Is the BBC really unbiased?
Updated: Dec 15, 2020
Is the BBC truly unbiased? How representative of the views of the nation is it?
Over the past years, the BBC has faced many significant accusations and incidents such as the Jimmy Savile scandal, the controversy surrounding Jeremy Clarkson’s contract, the Executive Payoffs in 2013 or the 2008 fake child labour footage in Bangalore accusing Primark of using child labour. Like any successful organisation in its industry, the BBC has its problems. However, despite all these events they do claim to report unbiased, balanced news and suggest they are representative of the views held by residents of the United Kingdom. Is this truly the case? Do they represent your viewpoints? Obtaining answers to these questions is the aim of this article, as seemingly the above cases suggest a significant failure to adhere to the charter points.
The BBC Charter sets out the certain values and aims of the BBC and it is what dictates their publication and censorship. The BBC uses the Royal Charter to determine its constitutional biases, its sets out their object, mission and public purposes and includes regulations of use of hypnosis, sets out recommendations for the availability of sporting events, fake news bans, accessibility in the form of subtitles or sign language and product placement limitations. The current charter came into force in January 2017 and will continue until December 2027. The charter states that “the BBC must be independent in all matters…particularly as regards editorial and creative decisions, the times and manner in which its output and services are supplied, and in the management of its affairs”. This relates to the BBCs Mission, which is to act in the public interest, be impartial, provide high-quality output and education. We will look at how the BBC adheres to its own values and whether it does enough to supports its claim of being unbiased.
In a 2001 publication by Intermedia, the authors address the perceived bias of the BBC from both conservative and liberal politicians. Yet, multiple studies have found that at the time the public mostly considered the BBC to be unbiased, other than a small percentage who viewed them as mostly reporting in favour of conservative views, with numbers peaking in the Thatcher years. Over the years the perceived bias has fluctuated, with political changes and international relations causing trust in the BBC to shift constantly. While it is not possible to accurately determine the bias of such a company, the best indicator to go by is perceived bias. If most people believe the organisation to represent them fairly then it is possible to assess their reliability by the product that they publish.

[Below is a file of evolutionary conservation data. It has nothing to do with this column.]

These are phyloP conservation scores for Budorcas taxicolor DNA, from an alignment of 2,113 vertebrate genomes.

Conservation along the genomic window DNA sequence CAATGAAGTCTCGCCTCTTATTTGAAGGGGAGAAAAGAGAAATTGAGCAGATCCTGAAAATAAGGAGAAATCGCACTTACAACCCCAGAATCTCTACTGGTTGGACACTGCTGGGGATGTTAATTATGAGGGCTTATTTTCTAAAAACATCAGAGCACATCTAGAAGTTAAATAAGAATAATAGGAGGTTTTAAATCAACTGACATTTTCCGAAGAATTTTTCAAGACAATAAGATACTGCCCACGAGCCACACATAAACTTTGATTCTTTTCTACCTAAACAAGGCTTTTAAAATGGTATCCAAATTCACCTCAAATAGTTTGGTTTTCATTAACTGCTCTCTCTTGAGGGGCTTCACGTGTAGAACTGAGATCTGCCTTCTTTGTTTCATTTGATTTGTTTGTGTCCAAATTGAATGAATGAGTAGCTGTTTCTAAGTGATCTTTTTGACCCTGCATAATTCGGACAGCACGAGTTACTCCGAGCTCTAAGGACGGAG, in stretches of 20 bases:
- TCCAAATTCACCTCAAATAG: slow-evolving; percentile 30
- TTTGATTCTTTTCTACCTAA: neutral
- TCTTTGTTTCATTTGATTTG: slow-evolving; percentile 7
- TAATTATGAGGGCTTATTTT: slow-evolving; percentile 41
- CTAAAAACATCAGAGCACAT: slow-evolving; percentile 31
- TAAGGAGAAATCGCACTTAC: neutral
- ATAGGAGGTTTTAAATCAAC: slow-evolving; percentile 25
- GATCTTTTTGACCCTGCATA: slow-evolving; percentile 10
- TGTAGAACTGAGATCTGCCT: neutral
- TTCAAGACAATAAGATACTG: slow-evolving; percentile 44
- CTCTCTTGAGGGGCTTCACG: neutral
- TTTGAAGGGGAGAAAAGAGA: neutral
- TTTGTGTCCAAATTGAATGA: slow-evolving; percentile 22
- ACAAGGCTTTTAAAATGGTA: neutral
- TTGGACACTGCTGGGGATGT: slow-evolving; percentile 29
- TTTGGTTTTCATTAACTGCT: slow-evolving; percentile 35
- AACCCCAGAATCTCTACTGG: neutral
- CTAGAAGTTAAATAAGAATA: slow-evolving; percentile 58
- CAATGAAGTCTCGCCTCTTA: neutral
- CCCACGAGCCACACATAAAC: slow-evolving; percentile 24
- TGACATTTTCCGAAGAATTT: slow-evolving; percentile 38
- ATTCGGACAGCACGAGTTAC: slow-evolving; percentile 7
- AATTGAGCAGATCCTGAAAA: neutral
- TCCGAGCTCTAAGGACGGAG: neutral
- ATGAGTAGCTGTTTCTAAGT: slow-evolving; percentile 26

We have established the levels of perceived bias in BBC reporting in the early 2000’s, but what about more recently? A 2019 study suggests that even now, BBC coverage diverts spending into more conservative leaning topics. Through a thorough look into the financial data, and transcripts of aired BBC news reports, this research suggests that BBC media bias may be influenced by the political climate of the country. The BBC is accused of lacking both fundamental pro-Remain and pro-Leave arguments in their articles and publications, throughout the Brexit process. In 2018, 48% of UK residents used the BBC as their main source of news, meaning they have a significant role to play in informing the population about the UK's democratic processes and their viewers vote on both sides of the political spectrum. This suggests that either, the BBC is indeed unbiased and follows the charter’s aims to the letter or, despite being biased, still provides their audience base with enough well-informed content, to retain their viewer base. Despite this, new news channels seem to indicate that the more conservative leaning audience members may feel under represented by the BBC.